Fri, Dec 24, 2004 - Page 11 News List

Powerchip to build eight-inch memory fab in China

By Lisa Wang  /  STAFF REPORTER

Powerchip Semiconductor Corp (力晶半導體), the nation's biggest maker of memory chips for computers, yesterday decided to build a less advanced plant in China in a move to boost its market share.

Powerchip's move came after smaller rival ProMOS Technologies Inc (茂德科技) on Tuesday filed an application to the government to set up an eight-inch wafer fab in China, as the government is moving to further ease restrictions on chip investment across the Taiwan Strait.

"China is a market with potential, which cannot be ignored by most companies, including Powerchip," said Powerchip spokesman Eric Tang (譚仲民). "We want to grasp that opportunity. With the Chinese investment, we hope to strengthen our market position."

Powerchip ranked No. 6 among the world's dynamic random access memory (DRAM) chipmakers with a 4.7 percent share, according to market researcher iSupply Corp's statistics last month.

Tang said his company planned to file the application before the first quarter of next year, with total investment capped at NT$13 billion.

ProMOS said the proposed chip plant may cost between US$800 million and US$900 million, but the company hasn't yet chosen a site for the project, according to a Chinese-language newspaper report, citing company spokesman Albert Lin (林育中).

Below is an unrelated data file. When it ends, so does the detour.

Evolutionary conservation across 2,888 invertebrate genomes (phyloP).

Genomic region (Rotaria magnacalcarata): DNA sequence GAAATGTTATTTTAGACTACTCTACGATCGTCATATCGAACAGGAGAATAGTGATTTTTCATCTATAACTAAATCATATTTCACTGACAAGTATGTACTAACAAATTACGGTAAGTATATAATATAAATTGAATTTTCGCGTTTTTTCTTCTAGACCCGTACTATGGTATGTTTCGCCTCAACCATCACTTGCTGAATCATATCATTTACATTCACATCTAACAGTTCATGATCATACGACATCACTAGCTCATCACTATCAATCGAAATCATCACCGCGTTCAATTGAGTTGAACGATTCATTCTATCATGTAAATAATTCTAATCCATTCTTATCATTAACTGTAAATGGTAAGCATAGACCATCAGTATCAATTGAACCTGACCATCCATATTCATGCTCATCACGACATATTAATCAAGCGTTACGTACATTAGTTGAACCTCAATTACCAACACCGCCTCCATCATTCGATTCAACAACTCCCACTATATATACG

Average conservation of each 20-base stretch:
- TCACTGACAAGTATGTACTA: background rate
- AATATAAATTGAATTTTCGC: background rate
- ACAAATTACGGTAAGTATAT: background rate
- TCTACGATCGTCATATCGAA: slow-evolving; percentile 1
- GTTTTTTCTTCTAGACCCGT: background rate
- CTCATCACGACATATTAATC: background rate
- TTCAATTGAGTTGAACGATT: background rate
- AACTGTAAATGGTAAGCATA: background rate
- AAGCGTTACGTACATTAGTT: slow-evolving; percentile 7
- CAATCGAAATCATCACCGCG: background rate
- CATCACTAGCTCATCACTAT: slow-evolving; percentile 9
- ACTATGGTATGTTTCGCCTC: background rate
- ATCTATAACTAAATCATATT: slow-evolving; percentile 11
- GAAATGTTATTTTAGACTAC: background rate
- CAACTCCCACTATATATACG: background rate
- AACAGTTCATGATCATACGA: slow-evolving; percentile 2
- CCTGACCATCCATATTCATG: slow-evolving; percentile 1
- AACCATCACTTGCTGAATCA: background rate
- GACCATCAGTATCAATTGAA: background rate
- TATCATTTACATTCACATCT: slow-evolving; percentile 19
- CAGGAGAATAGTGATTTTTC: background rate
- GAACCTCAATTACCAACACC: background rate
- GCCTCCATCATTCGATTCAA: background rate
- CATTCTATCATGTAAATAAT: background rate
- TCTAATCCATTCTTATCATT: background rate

ProMOS would produce memory chips used in liquid crystal displays at the factory, the newspaper said.

Taiwan Semiconductor Manufacturing Co (TSMC, 台積電) was the first local chipmaker to get approval to build an 8-inch wafer plant in Shanghai early this year, after the government partially relaxed restrictions on Taiwan companies' chipmaking in China.

Powerchip's latest China-bound investment did not impress some industry watchers.

"I'm not excited about the news," said Robert Lin (林家宇), an analyst with Yuanta Core Pacific Securities (元大京華證券). "I don't see that there is any urgency for Powerchip to take this action."

The step is likely to pave the way for Powerchip to vie for a share in China's memory chip foundry market and diversify its less advanced 8-inch facilities. Most memory chipmakers are pursuing a similar strategy now that more and more DRAM chips are being manufactured at cost-saving 12-inch fabs, Lin said.

But the memory chip foundry business is turning sour as prices tumble due to a crowded field of competitors, such as the DRAM giant Samsung Electronics Co of South Korea, he said.

Powerchip shares edged lower 0.83 percent to NT$23.9 on the nation's over-the-counter Gretai securities market yesterday.

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